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Why so many attack ads? History says they work

A history professor told 13News negative political ads are nothing new.

INDIANAPOLIS — There's no escaping them, all the nasty political ads running non-stop. 

Many people are saying enough already. And while people profess they don't like the ads, Ted Franz says "If they didn't work, the candidates wouldn't spend so much money on them." 

Franz, a history professor at University of Indianapolis, said political ads need to be memorable, and that negative ads that somehow "connect with the beliefs someone has about a candidate is what tends to be memorable."

He's quick to point out that attack ads are nothing new. 

In 1964, President Lyndon Johnson used the infamous "Daisy" ad to paint Republican rival Barry Goldwater as unhinged and dangerous. The ad aired just once.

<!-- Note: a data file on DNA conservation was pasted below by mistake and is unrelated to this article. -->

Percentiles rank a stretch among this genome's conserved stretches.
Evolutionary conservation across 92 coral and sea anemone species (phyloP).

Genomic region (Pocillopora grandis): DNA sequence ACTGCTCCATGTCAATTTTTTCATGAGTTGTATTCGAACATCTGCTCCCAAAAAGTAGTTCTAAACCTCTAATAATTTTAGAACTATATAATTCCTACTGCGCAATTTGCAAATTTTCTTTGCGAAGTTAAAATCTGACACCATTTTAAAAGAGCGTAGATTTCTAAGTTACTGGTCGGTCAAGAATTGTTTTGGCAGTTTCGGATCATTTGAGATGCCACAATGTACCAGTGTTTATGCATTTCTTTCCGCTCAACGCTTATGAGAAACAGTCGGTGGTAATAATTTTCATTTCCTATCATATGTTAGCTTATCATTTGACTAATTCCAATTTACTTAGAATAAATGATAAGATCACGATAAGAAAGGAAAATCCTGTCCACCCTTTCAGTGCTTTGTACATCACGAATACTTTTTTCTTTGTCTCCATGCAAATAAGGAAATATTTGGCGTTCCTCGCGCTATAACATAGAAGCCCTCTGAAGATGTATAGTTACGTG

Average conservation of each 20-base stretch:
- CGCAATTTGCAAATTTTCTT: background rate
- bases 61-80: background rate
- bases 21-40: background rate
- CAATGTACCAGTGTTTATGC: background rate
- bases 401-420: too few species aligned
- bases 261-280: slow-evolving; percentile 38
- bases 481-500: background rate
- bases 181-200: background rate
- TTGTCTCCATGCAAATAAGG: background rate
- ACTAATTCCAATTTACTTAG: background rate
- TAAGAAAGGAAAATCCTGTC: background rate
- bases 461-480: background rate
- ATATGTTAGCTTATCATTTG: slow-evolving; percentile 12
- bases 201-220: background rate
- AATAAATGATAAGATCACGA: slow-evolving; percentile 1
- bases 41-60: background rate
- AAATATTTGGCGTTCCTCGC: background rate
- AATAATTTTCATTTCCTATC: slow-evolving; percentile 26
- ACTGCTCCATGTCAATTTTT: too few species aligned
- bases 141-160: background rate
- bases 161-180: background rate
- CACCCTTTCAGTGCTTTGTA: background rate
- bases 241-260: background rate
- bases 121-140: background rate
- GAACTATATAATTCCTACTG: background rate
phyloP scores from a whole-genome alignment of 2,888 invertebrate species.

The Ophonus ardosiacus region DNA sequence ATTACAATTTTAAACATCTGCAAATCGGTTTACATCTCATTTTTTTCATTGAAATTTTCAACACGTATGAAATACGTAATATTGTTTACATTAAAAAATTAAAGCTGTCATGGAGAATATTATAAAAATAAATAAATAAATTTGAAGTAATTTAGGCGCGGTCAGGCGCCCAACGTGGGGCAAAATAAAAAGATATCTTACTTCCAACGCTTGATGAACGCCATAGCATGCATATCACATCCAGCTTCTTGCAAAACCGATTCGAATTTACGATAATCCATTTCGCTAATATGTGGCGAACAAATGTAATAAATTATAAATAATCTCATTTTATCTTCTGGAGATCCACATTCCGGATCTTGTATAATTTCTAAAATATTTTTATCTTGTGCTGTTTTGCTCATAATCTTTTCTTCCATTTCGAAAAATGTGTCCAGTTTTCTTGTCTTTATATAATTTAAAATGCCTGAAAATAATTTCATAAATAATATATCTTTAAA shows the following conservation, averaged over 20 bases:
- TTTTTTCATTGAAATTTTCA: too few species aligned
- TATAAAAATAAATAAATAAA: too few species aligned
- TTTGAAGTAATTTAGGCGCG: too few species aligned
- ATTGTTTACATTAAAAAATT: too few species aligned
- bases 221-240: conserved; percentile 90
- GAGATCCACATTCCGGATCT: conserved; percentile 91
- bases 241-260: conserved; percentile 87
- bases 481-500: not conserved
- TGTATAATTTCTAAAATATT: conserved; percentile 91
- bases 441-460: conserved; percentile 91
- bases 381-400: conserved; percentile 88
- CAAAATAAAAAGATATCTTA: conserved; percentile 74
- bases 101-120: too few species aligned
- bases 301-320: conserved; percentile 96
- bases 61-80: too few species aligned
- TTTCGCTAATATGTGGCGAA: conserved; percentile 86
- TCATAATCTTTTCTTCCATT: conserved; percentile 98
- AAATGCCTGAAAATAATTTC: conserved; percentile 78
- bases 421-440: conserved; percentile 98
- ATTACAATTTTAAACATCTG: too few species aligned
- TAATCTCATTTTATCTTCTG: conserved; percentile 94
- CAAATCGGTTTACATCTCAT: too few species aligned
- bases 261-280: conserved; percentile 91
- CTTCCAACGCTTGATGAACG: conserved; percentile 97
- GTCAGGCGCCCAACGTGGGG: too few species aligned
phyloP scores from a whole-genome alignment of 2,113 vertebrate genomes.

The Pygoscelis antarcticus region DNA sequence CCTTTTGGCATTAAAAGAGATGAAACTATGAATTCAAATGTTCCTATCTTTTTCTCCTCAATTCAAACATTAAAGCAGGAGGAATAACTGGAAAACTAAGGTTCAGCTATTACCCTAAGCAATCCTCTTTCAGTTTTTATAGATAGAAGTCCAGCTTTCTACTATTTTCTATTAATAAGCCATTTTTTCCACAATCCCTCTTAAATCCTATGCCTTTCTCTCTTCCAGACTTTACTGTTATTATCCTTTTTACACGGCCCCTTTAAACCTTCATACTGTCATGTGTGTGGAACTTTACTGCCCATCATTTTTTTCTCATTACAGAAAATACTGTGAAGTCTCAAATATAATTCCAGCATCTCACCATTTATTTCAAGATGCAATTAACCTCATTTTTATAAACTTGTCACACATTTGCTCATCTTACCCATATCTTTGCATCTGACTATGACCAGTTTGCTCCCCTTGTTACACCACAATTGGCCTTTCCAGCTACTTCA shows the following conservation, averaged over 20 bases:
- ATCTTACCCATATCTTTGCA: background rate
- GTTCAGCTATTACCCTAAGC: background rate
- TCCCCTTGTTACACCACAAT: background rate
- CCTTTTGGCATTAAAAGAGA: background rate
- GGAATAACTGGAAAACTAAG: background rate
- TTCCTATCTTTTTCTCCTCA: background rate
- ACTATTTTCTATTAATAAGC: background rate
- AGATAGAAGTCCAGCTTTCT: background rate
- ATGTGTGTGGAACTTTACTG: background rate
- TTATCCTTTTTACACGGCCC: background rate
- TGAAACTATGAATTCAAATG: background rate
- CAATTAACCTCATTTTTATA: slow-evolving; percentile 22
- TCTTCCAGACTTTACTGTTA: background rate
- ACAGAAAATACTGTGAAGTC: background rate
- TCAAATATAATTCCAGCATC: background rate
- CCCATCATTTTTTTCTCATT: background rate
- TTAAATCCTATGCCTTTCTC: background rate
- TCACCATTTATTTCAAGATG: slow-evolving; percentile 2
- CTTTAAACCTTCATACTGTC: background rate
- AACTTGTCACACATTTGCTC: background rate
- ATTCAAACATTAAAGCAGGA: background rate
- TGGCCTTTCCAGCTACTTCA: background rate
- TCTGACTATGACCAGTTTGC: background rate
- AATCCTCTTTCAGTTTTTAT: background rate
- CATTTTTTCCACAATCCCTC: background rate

"It was viewed as so over the top, not something to view again and again," Franz said. 

And yet attack ads became the norm. But as history shows, campaigns never needed TV to go negative. 

Franz said campaigns were especially vicious during Reconstruction. He points to the 1884 election, when Grover Cleveland was alleged to have fathered a child out of wedlock, prompting the chants, "Ma, ma where's my pa?" and "Gone to the White House ha, ha, ha."

Franz said negative ads can backfire, but "It's hard to imagine an ad right now being so negative it would turn people off, especially in the last week of the campaign."

But there is hope.  

Chris Peterson and Spencer Fox, the two men running against each other for governor of Utah, did an ad together saying they can "debate issues without degrading each others character," and "can disagree without hating each other."  

They said win or lose, they both will work together for Utah.


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